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Pension industry expecting shake up from predicted Approved Retirement Funds extensions Back  
Widening the scope of ARFs will cause a ‘drift’ of money away from annuities but is unlikley to cause a wholesale flood of money out of the pension industry says Des McGarry. This article was written before the 2001 budget was announced.
In his Budget speech in 1999, Finance Minister Charlie McCreevy alluded to the ‘great interest’ shown in his reform of pension arrangements for the self employed and proprietary directors, and declared ‘I am not finished with this area yet’.

So we await with bated breath his pronouncements on this issue when he rises to deliver his Budget speech on December 6th.

The smart money favours the application of the Approved Retirement Fund (ARF) regime to ordinary members of occupational pension schemes, a development that could have enormous implications for the pensions sector and, by extension, to the broader financial services industry.

An initial concern for the industry might be how these new-found freedoms will affect the behaviour of retirees. If people are allowed take a substantial part of their pension in lump sums, will this directly reduce the industry’s funds under management?

A good precedent for this type of change was set in Australia, where the reaction of some pensioners to their freedom of choice was to choose to behave irresponsibly. In the first days of liberalisation, new cars, new houses, and even new yachts figured in some of the more profligate uses found for the accumulated wealth of pension funds.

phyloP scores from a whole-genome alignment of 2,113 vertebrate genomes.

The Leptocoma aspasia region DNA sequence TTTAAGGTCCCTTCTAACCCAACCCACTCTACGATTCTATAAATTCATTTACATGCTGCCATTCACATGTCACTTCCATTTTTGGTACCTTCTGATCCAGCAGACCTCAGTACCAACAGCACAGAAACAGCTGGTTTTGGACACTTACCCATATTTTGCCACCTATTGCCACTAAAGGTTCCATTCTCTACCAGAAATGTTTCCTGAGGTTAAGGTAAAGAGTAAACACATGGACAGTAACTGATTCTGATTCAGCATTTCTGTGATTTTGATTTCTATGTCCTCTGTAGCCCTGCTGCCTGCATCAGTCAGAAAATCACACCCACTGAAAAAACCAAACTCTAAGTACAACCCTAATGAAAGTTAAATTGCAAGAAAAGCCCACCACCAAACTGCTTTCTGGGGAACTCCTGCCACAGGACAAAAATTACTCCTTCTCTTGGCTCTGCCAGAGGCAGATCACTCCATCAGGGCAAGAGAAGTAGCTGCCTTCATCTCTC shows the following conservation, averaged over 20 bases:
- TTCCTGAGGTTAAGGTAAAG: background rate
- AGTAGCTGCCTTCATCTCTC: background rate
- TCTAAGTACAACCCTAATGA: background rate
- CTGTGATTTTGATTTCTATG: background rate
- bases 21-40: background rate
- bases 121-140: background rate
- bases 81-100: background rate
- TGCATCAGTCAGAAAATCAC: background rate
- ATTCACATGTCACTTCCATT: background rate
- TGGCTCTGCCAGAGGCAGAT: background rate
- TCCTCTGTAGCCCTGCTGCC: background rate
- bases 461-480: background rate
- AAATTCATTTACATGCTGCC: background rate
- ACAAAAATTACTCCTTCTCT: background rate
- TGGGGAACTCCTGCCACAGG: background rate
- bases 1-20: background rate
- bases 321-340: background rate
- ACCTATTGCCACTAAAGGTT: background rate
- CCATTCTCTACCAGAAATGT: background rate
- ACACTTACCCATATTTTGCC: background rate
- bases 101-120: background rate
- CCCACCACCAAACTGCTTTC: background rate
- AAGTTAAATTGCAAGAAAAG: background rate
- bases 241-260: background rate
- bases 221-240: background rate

The evidence from Oz since then, however, has been more encouraging. A 1997 survey of almost a quarter million people aged 45 or over, who had received lump sums retirement funds or were due to claim one, found that 60 per cent favoured rolling over within the same fund, investing the money, or buying a pension annuity.

Another 14 per cent paid off their mortgage or bought a new home; 5 per cent paid off outstanding debt; 4 per cent paid for a holiday or helped family members, and 3 per cent bought a new car. One tenth of the survey were ‘undecided’ as to how to use their funds
Further research, again in Australia, found that the older people were on retirement, the more likely they were to invest their lump sum. Just over half of 45-54 year olds surveyed rolled over or invested their lump sum on retirement, but this rose to 68 per cent among those aged 65 or over. (The Australians have since tightened up on the age restrictions for claiming pension entitlements).

For the Irish insurance sector, this would indicate that there will be some ‘drift’ of funds away from traditional annuity options once Mr McCreevy extends the ARF freedoms to the occupational sector. But a wholesale flood of money out of the industry into consumer spending, family donations, or alternative investment options must seem unlikely.